by Terry L. Sumerlin
I was asked if so-and-so is still alive. When I answered “yes” for the millionth time, the response was the same – for the millionth time: “Well, I’m surprised one of his ex-wives hasn’t killed him by now.” The fact that the fellow’s daughter happens to be one of the exes might have biased him, and stirred his emotions, just a tad. However, I wondered why we must go through the same song and dance every time he sees me.
I’d had enough! First of all, I don’t care how many ex-wives my acquaintance has, nor is it any of my business. Also, and more important, I feel it is just as bad to listen to gossip as it is to tell it. So I decided to put a stop to it with a simple suggestion: “Why don’t you give him a call and take that up with him?” It suddenly got very quiet.
From a moral point of view, gossip is an ugly thing. But our primary focus here is not moral, religious or theoretical. It’s practical because of the impact such talk has on organizational morale as well as relationships.
Although, as we all know, you and I would never engage in this destructive form of speech, perhaps some gentle kick-on-the-shin reminders about gossip would be in order. Keep in mind, though, what Ronald B. Zeh said years ago: “The gossip of the future may not be a backbiting, nosy, tongue-wagging two-face, but a super-megabyte, random-access, digital interface.” Gossip can be spoken or written.
The first thing we need to remember is what this form of speech says about one’s character. Though we will grant that sometimes what we say about others is not as much a matter of character as it is carelessness, we need to give more thought to what we are about to say and then sometimes just not say it. It’s so easy to drift from simple, innocent, harmless conversation about others into that which is harmful and should not be repeated, even if it’s true. Some folks just talk too much, and should be more careful about what they say.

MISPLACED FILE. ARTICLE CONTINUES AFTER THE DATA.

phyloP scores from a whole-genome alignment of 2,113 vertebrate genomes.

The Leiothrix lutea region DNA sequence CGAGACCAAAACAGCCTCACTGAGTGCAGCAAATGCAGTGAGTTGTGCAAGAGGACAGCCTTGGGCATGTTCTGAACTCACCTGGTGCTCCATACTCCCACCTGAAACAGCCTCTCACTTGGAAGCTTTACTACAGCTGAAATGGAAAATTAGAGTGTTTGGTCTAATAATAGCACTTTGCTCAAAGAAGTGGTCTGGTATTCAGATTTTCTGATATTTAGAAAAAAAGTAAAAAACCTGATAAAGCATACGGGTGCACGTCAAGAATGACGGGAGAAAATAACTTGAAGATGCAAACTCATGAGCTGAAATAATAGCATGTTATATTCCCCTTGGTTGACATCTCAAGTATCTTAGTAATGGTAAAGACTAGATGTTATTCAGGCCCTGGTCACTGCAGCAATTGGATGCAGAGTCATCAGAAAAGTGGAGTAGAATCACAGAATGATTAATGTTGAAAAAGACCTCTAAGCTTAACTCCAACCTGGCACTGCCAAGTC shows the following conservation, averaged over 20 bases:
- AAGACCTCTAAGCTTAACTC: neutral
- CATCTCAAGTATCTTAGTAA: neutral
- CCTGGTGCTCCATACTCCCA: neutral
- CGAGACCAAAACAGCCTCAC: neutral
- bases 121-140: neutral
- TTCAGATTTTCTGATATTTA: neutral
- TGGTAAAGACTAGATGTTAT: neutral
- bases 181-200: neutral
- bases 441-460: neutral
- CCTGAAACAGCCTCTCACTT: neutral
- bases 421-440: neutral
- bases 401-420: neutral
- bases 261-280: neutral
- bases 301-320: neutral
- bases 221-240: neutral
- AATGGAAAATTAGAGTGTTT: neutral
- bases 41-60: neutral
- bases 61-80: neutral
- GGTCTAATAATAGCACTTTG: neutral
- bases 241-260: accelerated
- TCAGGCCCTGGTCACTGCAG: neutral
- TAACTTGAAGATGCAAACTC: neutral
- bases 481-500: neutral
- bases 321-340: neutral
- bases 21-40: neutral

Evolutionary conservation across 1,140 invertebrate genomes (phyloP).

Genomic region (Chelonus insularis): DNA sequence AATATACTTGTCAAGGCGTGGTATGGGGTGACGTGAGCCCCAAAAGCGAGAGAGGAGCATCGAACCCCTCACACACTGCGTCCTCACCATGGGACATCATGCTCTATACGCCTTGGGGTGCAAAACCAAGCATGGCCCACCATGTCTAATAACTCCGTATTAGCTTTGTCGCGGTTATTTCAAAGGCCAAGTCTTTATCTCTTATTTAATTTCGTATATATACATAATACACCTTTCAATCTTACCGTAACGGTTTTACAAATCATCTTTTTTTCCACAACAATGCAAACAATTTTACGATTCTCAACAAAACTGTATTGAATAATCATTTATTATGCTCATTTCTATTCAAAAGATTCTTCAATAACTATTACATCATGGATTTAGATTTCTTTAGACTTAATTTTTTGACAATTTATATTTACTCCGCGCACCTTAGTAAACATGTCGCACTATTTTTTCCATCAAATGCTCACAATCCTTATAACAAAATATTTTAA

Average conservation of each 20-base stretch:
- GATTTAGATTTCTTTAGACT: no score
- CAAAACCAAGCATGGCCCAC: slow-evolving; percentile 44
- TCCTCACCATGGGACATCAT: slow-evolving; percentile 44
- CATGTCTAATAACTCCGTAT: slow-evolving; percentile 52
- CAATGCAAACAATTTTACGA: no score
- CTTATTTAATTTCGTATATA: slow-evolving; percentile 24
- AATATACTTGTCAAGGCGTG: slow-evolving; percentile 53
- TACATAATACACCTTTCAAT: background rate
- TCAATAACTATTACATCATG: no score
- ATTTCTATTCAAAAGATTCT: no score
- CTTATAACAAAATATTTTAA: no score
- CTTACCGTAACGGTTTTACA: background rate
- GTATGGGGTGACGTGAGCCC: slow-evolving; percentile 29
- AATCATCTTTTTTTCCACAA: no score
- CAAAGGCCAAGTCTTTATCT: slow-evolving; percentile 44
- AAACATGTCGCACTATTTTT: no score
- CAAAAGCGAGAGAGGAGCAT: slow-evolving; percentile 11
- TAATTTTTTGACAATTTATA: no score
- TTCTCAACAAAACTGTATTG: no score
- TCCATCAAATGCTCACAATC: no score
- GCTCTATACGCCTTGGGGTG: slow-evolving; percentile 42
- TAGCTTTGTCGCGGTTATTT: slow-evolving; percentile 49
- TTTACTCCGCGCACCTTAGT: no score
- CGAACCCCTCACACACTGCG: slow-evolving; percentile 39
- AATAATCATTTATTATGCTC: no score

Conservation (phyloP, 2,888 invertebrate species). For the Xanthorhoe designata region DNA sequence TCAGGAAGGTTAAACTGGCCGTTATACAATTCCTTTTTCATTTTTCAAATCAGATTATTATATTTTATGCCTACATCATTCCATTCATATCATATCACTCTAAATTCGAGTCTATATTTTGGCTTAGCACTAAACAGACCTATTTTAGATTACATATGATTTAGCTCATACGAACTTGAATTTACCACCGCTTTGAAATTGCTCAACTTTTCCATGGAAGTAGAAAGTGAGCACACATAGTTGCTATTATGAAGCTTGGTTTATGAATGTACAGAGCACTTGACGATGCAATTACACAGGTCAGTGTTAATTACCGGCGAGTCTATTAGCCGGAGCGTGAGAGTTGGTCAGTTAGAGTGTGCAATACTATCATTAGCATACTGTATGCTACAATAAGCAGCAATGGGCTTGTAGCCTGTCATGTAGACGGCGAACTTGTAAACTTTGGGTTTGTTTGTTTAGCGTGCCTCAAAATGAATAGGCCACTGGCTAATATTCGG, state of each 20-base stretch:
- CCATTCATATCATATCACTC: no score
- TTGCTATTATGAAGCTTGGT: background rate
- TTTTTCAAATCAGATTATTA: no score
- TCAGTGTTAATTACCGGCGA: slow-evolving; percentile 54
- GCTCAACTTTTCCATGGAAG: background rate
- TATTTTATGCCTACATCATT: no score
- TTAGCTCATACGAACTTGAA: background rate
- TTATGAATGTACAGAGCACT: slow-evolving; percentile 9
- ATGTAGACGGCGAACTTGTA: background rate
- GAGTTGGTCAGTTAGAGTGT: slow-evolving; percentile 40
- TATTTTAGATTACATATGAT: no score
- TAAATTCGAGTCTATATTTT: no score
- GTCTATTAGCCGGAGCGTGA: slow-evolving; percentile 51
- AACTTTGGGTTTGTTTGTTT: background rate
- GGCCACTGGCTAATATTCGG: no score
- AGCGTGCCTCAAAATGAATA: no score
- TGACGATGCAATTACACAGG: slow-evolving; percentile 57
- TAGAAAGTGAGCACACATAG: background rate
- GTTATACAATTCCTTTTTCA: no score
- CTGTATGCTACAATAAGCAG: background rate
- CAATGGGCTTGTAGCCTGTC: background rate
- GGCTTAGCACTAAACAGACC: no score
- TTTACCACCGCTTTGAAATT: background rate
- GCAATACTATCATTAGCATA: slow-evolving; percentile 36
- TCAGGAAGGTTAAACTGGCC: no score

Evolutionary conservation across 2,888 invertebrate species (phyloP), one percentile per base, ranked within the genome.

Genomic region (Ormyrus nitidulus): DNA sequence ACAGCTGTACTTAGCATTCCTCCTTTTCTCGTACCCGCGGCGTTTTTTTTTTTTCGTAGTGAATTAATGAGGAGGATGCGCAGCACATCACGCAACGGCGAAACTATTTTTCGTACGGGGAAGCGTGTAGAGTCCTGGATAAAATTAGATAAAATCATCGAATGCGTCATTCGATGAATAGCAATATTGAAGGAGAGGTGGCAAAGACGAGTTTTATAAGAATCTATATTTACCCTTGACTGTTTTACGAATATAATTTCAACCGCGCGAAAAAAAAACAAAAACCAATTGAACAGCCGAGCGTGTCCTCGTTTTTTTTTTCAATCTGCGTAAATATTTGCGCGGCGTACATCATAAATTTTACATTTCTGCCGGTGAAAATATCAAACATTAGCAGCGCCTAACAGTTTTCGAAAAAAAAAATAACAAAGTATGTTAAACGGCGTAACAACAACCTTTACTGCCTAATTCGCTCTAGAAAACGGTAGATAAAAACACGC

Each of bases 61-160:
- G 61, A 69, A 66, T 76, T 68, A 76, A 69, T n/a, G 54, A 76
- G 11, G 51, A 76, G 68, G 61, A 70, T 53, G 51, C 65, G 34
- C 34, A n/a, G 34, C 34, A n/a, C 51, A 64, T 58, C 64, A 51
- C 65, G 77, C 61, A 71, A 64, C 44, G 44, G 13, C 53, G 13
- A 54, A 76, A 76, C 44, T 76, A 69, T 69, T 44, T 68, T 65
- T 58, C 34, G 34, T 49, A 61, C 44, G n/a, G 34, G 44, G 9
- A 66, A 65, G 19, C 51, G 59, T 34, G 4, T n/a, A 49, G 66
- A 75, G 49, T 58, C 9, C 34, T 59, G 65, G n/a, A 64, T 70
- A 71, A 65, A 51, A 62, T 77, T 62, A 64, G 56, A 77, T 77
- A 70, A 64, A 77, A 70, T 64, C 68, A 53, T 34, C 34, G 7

On the other hand, deliberately telling or repeating that which we know to be harmful to another’s reputation strongly suggests a character problem. This, by the way, is vastly different from saying what must be said about someone, saying it to the right person and saying it for the right reasons. That’s responsible action, and requires courage. The other is irresponsible, abusive and cowardly.
Another thing about gossip is what it does to the reputation of the one who makes it a habit. It makes that person someone who can’t be trusted. It tells others that anything said to him or her, even in confidence, is not secure. It also says that if that person will gossip to you, the same person will gossip about you. As a result, trusting a gossip becomes a huge issue in relationships and business.
Gossip also indicates a lack of emotional and/or intellectual maturity. Those who are comfortable and secure with themselves don’t feel the need to tell things about others in an attempt to tear them down. Rather, they are inclined to say things that build them up. In this respect, they’re genuine leaders!
With regard to maturity and how it impacts what we talk about, it might be good for everyone to keep in mind what Socrates said: “Strong minds discuss ideas, average minds discuss events, weak minds discuss people.”
Finally, slander can come back to bite us. What makes its way to our ears, and then is repeated by us, can just as easily make its way to the ears of those who will take action.
Notice that for the first time I used the word “slander” in place of “gossip.” It has legal connotations. Slander that we have spoken, and is then repeated back to us, could be very embarrassing. It could be worse than embarrassing when repeated back to us in court.
LEADERSHIP TIP: Before speaking, carefully consider the what, the how, the why, the of whom and the to whom.
Feel free to reprint this article in your organization’s newsletter. Please add the following notice: For over 25 years, leadership author and conference speaker, Terry L. Sumerlin, has been addressing audiences throughout the U.S. and internationally. www.terrysumerlin.com